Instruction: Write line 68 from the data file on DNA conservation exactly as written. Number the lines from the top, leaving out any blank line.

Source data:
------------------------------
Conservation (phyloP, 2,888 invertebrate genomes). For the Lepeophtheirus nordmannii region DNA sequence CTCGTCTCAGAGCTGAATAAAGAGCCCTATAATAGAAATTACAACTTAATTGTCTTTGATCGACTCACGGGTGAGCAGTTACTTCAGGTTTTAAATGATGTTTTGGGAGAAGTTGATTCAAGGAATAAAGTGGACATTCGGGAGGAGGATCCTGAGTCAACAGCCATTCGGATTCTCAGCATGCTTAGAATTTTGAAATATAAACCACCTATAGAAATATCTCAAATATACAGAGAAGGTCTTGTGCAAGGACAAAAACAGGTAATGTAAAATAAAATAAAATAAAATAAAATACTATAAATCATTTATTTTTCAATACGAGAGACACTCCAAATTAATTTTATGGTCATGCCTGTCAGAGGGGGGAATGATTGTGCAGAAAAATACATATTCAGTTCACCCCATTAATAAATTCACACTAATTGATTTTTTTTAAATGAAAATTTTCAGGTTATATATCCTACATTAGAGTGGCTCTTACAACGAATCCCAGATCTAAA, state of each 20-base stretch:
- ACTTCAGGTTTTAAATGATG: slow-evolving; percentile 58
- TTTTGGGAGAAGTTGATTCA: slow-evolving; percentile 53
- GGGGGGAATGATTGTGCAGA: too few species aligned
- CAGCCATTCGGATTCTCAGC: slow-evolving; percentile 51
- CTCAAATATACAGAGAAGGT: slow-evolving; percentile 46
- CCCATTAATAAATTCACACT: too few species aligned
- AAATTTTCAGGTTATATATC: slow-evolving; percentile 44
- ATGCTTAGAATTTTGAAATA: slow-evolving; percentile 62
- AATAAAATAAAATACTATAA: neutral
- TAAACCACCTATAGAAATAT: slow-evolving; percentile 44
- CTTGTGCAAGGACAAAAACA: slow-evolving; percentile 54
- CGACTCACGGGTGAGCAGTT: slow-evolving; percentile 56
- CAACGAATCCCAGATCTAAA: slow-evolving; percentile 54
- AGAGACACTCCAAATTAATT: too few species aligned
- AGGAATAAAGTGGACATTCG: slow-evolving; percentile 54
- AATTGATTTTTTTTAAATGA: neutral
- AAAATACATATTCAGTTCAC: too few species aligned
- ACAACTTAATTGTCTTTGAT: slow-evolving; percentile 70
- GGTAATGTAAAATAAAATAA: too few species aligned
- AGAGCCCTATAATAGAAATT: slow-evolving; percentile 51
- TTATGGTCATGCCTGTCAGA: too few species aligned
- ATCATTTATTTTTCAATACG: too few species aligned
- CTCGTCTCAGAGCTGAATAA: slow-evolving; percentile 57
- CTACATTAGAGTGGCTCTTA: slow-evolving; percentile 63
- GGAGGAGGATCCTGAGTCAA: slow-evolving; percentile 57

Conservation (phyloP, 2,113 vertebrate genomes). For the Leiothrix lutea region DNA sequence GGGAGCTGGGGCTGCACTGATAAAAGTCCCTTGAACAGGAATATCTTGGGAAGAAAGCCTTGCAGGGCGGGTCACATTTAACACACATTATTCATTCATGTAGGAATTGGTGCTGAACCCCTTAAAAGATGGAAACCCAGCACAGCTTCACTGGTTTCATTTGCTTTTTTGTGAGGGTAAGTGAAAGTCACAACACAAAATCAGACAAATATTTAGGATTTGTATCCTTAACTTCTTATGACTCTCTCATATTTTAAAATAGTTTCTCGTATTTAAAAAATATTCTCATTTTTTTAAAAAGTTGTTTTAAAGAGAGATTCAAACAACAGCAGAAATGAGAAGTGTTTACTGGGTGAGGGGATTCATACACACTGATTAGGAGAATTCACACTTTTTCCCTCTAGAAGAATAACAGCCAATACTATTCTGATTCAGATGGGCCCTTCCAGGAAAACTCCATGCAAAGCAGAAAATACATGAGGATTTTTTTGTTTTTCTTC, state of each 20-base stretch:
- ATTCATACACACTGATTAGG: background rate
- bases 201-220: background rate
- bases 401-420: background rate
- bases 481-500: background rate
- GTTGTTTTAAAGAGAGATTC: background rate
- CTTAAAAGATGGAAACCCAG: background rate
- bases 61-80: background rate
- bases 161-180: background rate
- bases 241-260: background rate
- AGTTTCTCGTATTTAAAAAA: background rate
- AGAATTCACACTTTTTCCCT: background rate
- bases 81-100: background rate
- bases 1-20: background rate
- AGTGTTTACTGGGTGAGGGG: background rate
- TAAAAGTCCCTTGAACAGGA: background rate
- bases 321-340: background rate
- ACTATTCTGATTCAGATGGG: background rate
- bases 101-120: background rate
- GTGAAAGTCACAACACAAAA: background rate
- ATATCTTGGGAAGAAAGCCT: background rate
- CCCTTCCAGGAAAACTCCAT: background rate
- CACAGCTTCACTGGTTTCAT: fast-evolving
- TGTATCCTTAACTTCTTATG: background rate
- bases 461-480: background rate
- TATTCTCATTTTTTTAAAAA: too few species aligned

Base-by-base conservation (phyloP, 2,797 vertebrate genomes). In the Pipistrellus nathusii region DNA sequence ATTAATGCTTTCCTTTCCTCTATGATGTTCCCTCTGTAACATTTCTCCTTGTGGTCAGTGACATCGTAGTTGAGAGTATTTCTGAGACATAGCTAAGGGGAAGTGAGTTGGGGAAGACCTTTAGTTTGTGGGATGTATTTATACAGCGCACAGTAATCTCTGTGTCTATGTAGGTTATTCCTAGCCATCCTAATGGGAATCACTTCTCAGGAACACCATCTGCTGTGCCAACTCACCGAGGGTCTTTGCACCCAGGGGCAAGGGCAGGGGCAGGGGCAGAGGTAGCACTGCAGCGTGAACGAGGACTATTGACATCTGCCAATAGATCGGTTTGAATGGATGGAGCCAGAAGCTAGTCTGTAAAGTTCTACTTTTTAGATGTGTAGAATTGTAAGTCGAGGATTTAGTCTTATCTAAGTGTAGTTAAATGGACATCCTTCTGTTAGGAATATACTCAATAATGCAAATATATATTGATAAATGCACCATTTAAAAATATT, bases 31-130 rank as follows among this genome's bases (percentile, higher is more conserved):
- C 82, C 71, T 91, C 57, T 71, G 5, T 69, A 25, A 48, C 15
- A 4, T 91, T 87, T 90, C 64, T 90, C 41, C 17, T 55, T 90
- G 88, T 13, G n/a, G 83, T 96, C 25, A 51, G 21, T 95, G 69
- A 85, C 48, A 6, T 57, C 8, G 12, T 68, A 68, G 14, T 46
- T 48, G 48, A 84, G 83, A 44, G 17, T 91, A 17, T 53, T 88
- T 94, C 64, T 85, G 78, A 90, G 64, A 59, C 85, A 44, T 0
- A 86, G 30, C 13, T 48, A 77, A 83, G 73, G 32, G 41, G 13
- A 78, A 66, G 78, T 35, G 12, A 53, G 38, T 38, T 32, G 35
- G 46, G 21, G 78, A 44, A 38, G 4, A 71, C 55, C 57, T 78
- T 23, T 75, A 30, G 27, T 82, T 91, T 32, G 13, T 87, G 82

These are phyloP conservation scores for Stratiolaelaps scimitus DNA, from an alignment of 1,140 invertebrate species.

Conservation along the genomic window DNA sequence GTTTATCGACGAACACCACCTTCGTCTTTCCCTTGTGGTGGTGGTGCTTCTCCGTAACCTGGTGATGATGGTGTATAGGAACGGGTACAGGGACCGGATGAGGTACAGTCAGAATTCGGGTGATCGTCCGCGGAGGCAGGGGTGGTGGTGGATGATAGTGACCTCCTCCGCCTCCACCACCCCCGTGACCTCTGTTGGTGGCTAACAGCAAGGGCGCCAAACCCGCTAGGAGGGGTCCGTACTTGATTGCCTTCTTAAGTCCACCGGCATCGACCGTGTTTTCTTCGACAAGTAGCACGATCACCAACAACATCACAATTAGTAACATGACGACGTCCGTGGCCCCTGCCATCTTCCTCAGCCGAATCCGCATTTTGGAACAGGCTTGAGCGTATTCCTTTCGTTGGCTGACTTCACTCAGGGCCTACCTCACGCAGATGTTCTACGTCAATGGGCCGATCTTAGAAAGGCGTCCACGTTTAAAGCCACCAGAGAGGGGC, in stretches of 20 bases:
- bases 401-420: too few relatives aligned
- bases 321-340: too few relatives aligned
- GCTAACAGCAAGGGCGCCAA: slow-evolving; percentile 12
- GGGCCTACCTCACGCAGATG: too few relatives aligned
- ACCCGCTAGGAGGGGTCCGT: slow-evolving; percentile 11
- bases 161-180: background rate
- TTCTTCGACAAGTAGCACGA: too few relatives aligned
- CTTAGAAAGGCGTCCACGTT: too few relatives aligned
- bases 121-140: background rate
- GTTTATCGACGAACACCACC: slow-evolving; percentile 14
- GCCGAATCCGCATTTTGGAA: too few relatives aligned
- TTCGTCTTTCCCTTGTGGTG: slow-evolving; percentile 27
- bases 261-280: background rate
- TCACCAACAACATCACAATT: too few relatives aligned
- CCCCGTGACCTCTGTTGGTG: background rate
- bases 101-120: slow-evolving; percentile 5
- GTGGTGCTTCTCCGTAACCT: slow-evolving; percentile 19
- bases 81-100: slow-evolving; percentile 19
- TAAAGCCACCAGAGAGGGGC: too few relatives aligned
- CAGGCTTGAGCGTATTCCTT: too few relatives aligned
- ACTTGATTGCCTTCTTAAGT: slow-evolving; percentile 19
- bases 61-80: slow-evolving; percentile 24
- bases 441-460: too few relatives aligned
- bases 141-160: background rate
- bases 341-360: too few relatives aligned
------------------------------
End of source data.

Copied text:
- GCTAACAGCAAGGGCGCCAA: slow-evolving; percentile 12